Author: Andrew Smith
Published: October, 2011 by Feiwel & Friends
Thanks: Macmillan via NetGalley
Purchase: The Book Depository
Fourteen-year-old Stark McClellan (nicknamed Stick because he’s tall and thin) is bullied for being “deformed” – he was born with only one ear. His older brother Bosten is always there to defend Stick. But the boys can’t defend one another from their abusive parents.
When Stick realizes Bosten is gay, he knows that to survive his father’s anger, Bosten must leave home. Stick has to find his brother, or he will never feel whole again. In his search, he will encounter good people, bad people, and people who are simply indifferent to kids from the wrong side of the tracks. But he never loses hope of finding love – and his brother.
Stick shattered my expectations. I’m left in awe over it. It was a book I simply had to read in one session, there was no way to put it down. While the main character was thirteen and a boy, something different from my usual literary outings, I found Stark McClellan’s story incredibly heart wrenching. In a book reaching less than 300 pages, I still managed to care about these characters in a way a book hasn’t been able to make me feel in a while. There were actual tears in my eyes. If a book can make me cry – 5 stars.
The story focuses heavily on brotherhood. Stark (referred to as ‘Stick’ because of his appearance) and his sixteen year old brother, Bosten, have a very close relationship for siblings. I really enjoyed these two. Even with everything they had to deal with they were still able to joke with each other, stand up for the other and most of all talk openly about things that mattered. It was a refreshing dynamic. The characters aren’t flat, they have plenty of struggles (ones I couldn’t believe were happening), flaws and they make mistakes which all helped round them into characters that felt real.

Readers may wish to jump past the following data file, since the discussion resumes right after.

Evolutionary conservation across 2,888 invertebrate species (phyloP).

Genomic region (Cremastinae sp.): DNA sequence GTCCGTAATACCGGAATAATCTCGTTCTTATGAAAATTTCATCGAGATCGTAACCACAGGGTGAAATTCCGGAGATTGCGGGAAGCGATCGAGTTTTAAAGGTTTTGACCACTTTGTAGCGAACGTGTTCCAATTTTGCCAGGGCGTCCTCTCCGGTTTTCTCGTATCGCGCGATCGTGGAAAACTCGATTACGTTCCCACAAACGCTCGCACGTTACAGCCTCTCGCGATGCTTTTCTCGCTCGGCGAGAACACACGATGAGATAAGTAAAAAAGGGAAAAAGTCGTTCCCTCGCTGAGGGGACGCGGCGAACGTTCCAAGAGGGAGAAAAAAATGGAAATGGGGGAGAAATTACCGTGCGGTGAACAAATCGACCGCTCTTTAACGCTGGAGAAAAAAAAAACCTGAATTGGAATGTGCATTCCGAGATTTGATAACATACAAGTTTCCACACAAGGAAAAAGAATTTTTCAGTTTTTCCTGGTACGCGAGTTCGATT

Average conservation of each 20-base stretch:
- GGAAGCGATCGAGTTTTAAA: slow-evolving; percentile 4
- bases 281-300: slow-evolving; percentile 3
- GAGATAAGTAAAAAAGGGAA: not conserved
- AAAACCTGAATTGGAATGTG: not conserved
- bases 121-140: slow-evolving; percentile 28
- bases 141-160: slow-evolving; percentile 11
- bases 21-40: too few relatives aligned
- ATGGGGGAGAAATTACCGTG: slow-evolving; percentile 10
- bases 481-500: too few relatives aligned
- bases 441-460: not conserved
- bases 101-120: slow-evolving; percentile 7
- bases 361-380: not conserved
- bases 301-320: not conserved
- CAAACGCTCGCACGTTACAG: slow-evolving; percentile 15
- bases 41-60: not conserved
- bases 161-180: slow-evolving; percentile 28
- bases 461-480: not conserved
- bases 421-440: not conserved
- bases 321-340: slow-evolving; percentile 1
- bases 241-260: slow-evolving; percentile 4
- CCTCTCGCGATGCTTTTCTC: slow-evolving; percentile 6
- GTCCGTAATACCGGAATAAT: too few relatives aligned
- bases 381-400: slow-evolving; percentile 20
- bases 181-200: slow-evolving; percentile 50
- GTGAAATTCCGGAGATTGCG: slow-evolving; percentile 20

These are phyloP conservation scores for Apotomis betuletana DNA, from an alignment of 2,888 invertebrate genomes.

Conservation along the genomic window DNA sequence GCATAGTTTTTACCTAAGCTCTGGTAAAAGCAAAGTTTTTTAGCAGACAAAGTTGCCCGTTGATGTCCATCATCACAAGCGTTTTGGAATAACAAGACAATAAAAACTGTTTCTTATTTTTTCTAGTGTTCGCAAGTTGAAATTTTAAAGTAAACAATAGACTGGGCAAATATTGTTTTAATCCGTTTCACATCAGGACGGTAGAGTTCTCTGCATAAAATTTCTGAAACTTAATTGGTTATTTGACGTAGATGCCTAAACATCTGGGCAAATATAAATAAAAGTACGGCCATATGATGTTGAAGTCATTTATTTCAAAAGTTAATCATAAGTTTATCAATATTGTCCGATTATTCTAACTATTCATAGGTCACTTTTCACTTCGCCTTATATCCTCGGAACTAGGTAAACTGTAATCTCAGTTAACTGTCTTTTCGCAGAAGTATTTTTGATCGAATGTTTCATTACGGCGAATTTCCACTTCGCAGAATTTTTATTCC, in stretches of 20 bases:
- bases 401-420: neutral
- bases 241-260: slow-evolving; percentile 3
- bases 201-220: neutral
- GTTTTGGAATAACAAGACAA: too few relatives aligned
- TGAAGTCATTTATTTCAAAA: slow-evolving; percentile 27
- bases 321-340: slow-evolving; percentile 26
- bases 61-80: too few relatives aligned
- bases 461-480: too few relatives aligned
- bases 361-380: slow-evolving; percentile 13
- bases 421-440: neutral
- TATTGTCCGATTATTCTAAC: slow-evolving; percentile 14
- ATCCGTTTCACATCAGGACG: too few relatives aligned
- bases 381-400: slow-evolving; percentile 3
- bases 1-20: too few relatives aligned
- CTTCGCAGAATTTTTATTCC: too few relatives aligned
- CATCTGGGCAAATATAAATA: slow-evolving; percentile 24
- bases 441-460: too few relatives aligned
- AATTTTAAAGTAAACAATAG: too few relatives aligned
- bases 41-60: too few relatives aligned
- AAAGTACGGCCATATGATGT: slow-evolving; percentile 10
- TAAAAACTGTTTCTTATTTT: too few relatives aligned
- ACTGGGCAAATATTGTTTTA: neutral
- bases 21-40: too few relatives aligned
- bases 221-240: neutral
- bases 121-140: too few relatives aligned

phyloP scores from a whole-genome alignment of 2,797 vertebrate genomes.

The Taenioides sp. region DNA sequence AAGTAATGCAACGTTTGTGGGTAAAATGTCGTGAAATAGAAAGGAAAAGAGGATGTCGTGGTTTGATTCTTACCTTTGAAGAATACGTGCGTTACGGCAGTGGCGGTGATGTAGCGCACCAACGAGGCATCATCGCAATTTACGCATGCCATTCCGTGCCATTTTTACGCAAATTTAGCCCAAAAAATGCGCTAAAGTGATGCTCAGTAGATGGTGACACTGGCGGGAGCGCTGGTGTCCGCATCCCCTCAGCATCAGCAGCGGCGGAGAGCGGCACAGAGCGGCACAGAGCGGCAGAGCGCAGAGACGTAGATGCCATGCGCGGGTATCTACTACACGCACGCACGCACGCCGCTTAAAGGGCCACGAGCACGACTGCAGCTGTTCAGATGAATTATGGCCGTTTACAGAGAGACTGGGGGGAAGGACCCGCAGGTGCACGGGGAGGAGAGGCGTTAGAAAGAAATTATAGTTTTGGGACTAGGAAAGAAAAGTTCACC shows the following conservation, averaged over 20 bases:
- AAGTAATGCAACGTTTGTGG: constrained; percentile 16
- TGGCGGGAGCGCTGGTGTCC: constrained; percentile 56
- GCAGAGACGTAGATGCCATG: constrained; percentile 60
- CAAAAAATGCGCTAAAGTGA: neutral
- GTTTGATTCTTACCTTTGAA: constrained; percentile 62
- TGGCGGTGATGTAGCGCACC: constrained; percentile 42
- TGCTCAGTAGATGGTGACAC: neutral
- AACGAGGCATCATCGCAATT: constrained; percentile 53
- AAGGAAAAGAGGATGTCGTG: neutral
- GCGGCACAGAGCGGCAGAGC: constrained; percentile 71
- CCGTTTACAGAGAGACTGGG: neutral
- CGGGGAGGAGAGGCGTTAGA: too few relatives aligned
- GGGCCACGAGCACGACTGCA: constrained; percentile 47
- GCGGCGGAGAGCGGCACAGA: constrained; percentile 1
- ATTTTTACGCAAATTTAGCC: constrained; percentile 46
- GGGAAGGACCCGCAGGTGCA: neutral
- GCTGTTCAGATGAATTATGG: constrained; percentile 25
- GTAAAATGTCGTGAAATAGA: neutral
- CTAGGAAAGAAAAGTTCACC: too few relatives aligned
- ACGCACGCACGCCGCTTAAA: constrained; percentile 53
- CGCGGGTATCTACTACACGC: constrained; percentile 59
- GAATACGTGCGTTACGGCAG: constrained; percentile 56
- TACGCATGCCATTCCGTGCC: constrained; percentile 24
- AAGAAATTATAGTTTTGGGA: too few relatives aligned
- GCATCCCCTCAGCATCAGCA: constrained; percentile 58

Stark and Bosten’s close bond seemed to really strengthen from the abuse they have to endure at the hands of their parents. It’s very disturbing thinking about what kind of life these boys have had, and even worse, how they see it as normal as it’s all they’ve ever known. These parents deserve a long stay in prison. Aside from the home trouble, a lot of attention is drawn to the fact that Stark was born with only one ear. It’s used as a constant reminder that he is different. Stark’s own idiosyncrasies are very much a sign of this internal torture he’s been battling with his whole life. It upset me that he would always put himself down whenever someone other than his brother showed him kindness.
There are a lot of drug references throughout the book too, even if Stark wasn’t partaking in them. But being that the main character is thirteen, verging on fourteen, sex is very prevalent on Stark’s mind. Not so much the act, but more the attraction. It seemed he was constantly battling unwanted erections. Just about any female would set him off. It worked well for getting into the mindset of the age. But there was a sort of innocence to Stark. There is definitely a romantic front on his horizon, but he’s not the type to get close to others. His self-conscious state added to the emotion it brought out. There are some really beautiful scenes. I especially loved the hair washing.
The theme of learning to stand up for yourself was prevalent, or maybe moreso, learning to believe in yourself. Bosten plays a part in this, as well as some other caring people Stark comes across in his journey. It really shows his character as Stark learns that his brother is gay, something he’d never considered before, but readily accepts it without a second thought. But even with the good, there was certainly enough of the terrible to hone in the harsh reality. The characters really are put through the ringer as they have a lot more than just their family to contend with. It was probably why I loved it so much, the bad was needed to highlight the good. The growth in Stark impressed me, but I was left with both happy and sad tears as it brought me to a point of utter despair. It’s such a powerful read that I don’t know if I want to, or even can, stop thinking about it.
Those looking for some very emotional brotherly bonds that deal with abuse and other forms of adversity.